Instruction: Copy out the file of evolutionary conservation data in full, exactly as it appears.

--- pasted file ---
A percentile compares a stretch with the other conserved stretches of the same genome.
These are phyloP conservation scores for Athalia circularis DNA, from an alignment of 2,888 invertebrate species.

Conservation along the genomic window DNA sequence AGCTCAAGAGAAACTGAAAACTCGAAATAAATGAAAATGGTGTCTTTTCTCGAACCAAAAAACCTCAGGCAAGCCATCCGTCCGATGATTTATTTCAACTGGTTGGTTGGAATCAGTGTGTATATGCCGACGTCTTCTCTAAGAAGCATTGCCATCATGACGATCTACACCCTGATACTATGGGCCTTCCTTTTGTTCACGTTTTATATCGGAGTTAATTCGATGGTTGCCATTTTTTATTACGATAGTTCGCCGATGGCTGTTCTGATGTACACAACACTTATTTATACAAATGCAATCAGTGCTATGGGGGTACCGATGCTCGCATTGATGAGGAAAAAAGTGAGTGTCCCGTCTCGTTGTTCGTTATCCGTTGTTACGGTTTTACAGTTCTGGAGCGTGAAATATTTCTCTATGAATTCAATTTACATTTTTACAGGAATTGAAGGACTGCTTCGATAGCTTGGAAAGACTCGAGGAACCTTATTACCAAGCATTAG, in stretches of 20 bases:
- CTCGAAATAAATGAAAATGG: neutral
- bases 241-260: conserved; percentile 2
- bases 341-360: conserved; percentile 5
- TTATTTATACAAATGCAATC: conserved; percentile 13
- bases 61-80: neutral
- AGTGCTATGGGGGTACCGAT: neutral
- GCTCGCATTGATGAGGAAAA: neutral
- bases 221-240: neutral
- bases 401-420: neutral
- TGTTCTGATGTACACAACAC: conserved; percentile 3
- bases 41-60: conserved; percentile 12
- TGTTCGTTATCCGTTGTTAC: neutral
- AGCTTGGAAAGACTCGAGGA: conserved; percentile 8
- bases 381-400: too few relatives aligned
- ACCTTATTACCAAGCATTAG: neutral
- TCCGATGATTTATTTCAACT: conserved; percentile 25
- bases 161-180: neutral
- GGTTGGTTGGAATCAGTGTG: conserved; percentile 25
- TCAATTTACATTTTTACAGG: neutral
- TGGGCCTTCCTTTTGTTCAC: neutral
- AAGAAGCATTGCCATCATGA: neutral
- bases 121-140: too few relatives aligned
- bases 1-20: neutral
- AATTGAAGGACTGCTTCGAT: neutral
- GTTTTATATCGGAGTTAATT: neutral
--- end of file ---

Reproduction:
A percentile compares a stretch with the other conserved stretches of the same genome.
These are phyloP conservation scores for Athalia circularis DNA, from an alignment of 2,888 invertebrate species.

Conservation along the genomic window DNA sequence AGCTCAAGAGAAACTGAAAACTCGAAATAAATGAAAATGGTGTCTTTTCTCGAACCAAAAAACCTCAGGCAAGCCATCCGTCCGATGATTTATTTCAACTGGTTGGTTGGAATCAGTGTGTATATGCCGACGTCTTCTCTAAGAAGCATTGCCATCATGACGATCTACACCCTGATACTATGGGCCTTCCTTTTGTTCACGTTTTATATCGGAGTTAATTCGATGGTTGCCATTTTTTATTACGATAGTTCGCCGATGGCTGTTCTGATGTACACAACACTTATTTATACAAATGCAATCAGTGCTATGGGGGTACCGATGCTCGCATTGATGAGGAAAAAAGTGAGTGTCCCGTCTCGTTGTTCGTTATCCGTTGTTACGGTTTTACAGTTCTGGAGCGTGAAATATTTCTCTATGAATTCAATTTACATTTTTACAGGAATTGAAGGACTGCTTCGATAGCTTGGAAAGACTCGAGGAACCTTATTACCAAGCATTAG, in stretches of 20 bases:
- CTCGAAATAAATGAAAATGG: neutral
- bases 241-260: conserved; percentile 2
- bases 341-360: conserved; percentile 5
- TTATTTATACAAATGCAATC: conserved; percentile 13
- bases 61-80: neutral
- AGTGCTATGGGGGTACCGAT: neutral
- GCTCGCATTGATGAGGAAAA: neutral
- bases 221-240: neutral
- bases 401-420: neutral
- TGTTCTGATGTACACAACAC: conserved; percentile 3
- bases 41-60: conserved; percentile 12
- TGTTCGTTATCCGTTGTTAC: neutral
- AGCTTGGAAAGACTCGAGGA: conserved; percentile 8
- bases 381-400: too few relatives aligned
- ACCTTATTACCAAGCATTAG: neutral
- TCCGATGATTTATTTCAACT: conserved; percentile 25
- bases 161-180: neutral
- GGTTGGTTGGAATCAGTGTG: conserved; percentile 25
- TCAATTTACATTTTTACAGG: neutral
- TGGGCCTTCCTTTTGTTCAC: neutral
- AAGAAGCATTGCCATCATGA: neutral
- bases 121-140: too few relatives aligned
- bases 1-20: neutral
- AATTGAAGGACTGCTTCGAT: neutral
- GTTTTATATCGGAGTTAATT: neutral